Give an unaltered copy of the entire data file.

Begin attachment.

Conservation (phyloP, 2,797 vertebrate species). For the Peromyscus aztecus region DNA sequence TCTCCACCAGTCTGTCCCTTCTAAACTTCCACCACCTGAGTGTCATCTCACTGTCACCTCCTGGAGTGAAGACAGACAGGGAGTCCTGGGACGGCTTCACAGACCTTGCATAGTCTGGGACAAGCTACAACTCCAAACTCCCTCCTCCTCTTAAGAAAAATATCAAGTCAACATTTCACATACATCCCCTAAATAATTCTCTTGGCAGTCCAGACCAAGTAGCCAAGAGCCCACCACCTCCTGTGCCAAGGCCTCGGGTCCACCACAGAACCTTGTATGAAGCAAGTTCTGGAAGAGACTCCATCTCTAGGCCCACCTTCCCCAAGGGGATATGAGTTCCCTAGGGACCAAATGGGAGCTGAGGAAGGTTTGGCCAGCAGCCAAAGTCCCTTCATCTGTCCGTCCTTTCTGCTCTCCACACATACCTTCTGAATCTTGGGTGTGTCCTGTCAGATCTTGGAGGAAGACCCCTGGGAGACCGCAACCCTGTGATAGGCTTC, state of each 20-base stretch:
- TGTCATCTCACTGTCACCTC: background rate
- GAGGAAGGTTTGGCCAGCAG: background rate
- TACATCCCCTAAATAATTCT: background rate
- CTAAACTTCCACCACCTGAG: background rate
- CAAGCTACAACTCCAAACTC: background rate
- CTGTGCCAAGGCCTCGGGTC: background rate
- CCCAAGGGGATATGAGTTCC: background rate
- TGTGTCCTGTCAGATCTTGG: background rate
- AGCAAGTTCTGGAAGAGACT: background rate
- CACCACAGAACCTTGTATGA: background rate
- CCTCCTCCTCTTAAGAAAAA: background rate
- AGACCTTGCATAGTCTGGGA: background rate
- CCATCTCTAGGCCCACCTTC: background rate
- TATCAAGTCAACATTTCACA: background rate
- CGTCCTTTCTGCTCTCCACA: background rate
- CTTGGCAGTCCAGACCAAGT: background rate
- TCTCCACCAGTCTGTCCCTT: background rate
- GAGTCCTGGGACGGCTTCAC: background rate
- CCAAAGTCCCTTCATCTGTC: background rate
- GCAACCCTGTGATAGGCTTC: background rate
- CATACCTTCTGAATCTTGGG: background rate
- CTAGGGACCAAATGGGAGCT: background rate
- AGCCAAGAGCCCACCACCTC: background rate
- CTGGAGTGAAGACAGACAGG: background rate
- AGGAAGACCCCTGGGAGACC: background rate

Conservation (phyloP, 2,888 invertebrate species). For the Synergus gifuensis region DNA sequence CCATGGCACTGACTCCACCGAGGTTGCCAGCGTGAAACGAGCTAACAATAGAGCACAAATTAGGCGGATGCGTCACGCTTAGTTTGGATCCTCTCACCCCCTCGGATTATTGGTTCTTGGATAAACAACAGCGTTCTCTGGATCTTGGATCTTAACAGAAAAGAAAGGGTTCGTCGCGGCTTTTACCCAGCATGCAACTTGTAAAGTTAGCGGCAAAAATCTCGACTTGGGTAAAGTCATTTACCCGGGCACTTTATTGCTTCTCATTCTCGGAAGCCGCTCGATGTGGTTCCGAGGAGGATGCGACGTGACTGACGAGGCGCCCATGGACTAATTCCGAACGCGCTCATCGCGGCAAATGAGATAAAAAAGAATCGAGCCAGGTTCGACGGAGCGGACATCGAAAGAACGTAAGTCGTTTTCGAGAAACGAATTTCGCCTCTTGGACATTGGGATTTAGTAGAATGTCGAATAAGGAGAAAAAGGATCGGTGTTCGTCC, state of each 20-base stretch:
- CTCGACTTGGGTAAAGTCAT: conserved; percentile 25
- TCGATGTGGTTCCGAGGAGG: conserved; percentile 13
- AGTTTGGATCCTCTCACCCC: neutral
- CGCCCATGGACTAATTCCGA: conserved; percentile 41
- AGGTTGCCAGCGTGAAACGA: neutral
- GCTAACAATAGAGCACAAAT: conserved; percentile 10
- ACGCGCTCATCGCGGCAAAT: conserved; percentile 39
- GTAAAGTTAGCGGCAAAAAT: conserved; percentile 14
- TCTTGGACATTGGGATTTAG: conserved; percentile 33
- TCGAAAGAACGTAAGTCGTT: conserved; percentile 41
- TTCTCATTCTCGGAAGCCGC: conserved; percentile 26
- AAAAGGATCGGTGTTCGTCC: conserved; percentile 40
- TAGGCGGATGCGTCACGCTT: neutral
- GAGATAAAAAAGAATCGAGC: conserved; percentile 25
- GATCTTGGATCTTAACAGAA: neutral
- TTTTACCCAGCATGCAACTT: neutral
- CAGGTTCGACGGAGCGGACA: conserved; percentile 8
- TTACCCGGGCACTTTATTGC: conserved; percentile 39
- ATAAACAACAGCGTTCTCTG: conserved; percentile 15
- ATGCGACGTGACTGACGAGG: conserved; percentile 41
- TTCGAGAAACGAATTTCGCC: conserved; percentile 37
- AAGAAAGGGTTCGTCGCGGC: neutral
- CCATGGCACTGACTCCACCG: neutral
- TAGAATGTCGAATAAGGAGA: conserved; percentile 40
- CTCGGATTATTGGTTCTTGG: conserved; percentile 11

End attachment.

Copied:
Conservation (phyloP, 2,797 vertebrate species). For the Peromyscus aztecus region DNA sequence TCTCCACCAGTCTGTCCCTTCTAAACTTCCACCACCTGAGTGTCATCTCACTGTCACCTCCTGGAGTGAAGACAGACAGGGAGTCCTGGGACGGCTTCACAGACCTTGCATAGTCTGGGACAAGCTACAACTCCAAACTCCCTCCTCCTCTTAAGAAAAATATCAAGTCAACATTTCACATACATCCCCTAAATAATTCTCTTGGCAGTCCAGACCAAGTAGCCAAGAGCCCACCACCTCCTGTGCCAAGGCCTCGGGTCCACCACAGAACCTTGTATGAAGCAAGTTCTGGAAGAGACTCCATCTCTAGGCCCACCTTCCCCAAGGGGATATGAGTTCCCTAGGGACCAAATGGGAGCTGAGGAAGGTTTGGCCAGCAGCCAAAGTCCCTTCATCTGTCCGTCCTTTCTGCTCTCCACACATACCTTCTGAATCTTGGGTGTGTCCTGTCAGATCTTGGAGGAAGACCCCTGGGAGACCGCAACCCTGTGATAGGCTTC, state of each 20-base stretch:
- TGTCATCTCACTGTCACCTC: background rate
- GAGGAAGGTTTGGCCAGCAG: background rate
- TACATCCCCTAAATAATTCT: background rate
- CTAAACTTCCACCACCTGAG: background rate
- CAAGCTACAACTCCAAACTC: background rate
- CTGTGCCAAGGCCTCGGGTC: background rate
- CCCAAGGGGATATGAGTTCC: background rate
- TGTGTCCTGTCAGATCTTGG: background rate
- AGCAAGTTCTGGAAGAGACT: background rate
- CACCACAGAACCTTGTATGA: background rate
- CCTCCTCCTCTTAAGAAAAA: background rate
- AGACCTTGCATAGTCTGGGA: background rate
- CCATCTCTAGGCCCACCTTC: background rate
- TATCAAGTCAACATTTCACA: background rate
- CGTCCTTTCTGCTCTCCACA: background rate
- CTTGGCAGTCCAGACCAAGT: background rate
- TCTCCACCAGTCTGTCCCTT: background rate
- GAGTCCTGGGACGGCTTCAC: background rate
- CCAAAGTCCCTTCATCTGTC: background rate
- GCAACCCTGTGATAGGCTTC: background rate
- CATACCTTCTGAATCTTGGG: background rate
- CTAGGGACCAAATGGGAGCT: background rate
- AGCCAAGAGCCCACCACCTC: background rate
- CTGGAGTGAAGACAGACAGG: background rate
- AGGAAGACCCCTGGGAGACC: background rate

Conservation (phyloP, 2,888 invertebrate species). For the Synergus gifuensis region DNA sequence CCATGGCACTGACTCCACCGAGGTTGCCAGCGTGAAACGAGCTAACAATAGAGCACAAATTAGGCGGATGCGTCACGCTTAGTTTGGATCCTCTCACCCCCTCGGATTATTGGTTCTTGGATAAACAACAGCGTTCTCTGGATCTTGGATCTTAACAGAAAAGAAAGGGTTCGTCGCGGCTTTTACCCAGCATGCAACTTGTAAAGTTAGCGGCAAAAATCTCGACTTGGGTAAAGTCATTTACCCGGGCACTTTATTGCTTCTCATTCTCGGAAGCCGCTCGATGTGGTTCCGAGGAGGATGCGACGTGACTGACGAGGCGCCCATGGACTAATTCCGAACGCGCTCATCGCGGCAAATGAGATAAAAAAGAATCGAGCCAGGTTCGACGGAGCGGACATCGAAAGAACGTAAGTCGTTTTCGAGAAACGAATTTCGCCTCTTGGACATTGGGATTTAGTAGAATGTCGAATAAGGAGAAAAAGGATCGGTGTTCGTCC, state of each 20-base stretch:
- CTCGACTTGGGTAAAGTCAT: conserved; percentile 25
- TCGATGTGGTTCCGAGGAGG: conserved; percentile 13
- AGTTTGGATCCTCTCACCCC: neutral
- CGCCCATGGACTAATTCCGA: conserved; percentile 41
- AGGTTGCCAGCGTGAAACGA: neutral
- GCTAACAATAGAGCACAAAT: conserved; percentile 10
- ACGCGCTCATCGCGGCAAAT: conserved; percentile 39
- GTAAAGTTAGCGGCAAAAAT: conserved; percentile 14
- TCTTGGACATTGGGATTTAG: conserved; percentile 33
- TCGAAAGAACGTAAGTCGTT: conserved; percentile 41
- TTCTCATTCTCGGAAGCCGC: conserved; percentile 26
- AAAAGGATCGGTGTTCGTCC: conserved; percentile 40
- TAGGCGGATGCGTCACGCTT: neutral
- GAGATAAAAAAGAATCGAGC: conserved; percentile 25
- GATCTTGGATCTTAACAGAA: neutral
- TTTTACCCAGCATGCAACTT: neutral
- CAGGTTCGACGGAGCGGACA: conserved; percentile 8
- TTACCCGGGCACTTTATTGC: conserved; percentile 39
- ATAAACAACAGCGTTCTCTG: conserved; percentile 15
- ATGCGACGTGACTGACGAGG: conserved; percentile 41
- TTCGAGAAACGAATTTCGCC: conserved; percentile 37
- AAGAAAGGGTTCGTCGCGGC: neutral
- CCATGGCACTGACTCCACCG: neutral
- TAGAATGTCGAATAAGGAGA: conserved; percentile 40
- CTCGGATTATTGGTTCTTGG: conserved; percentile 11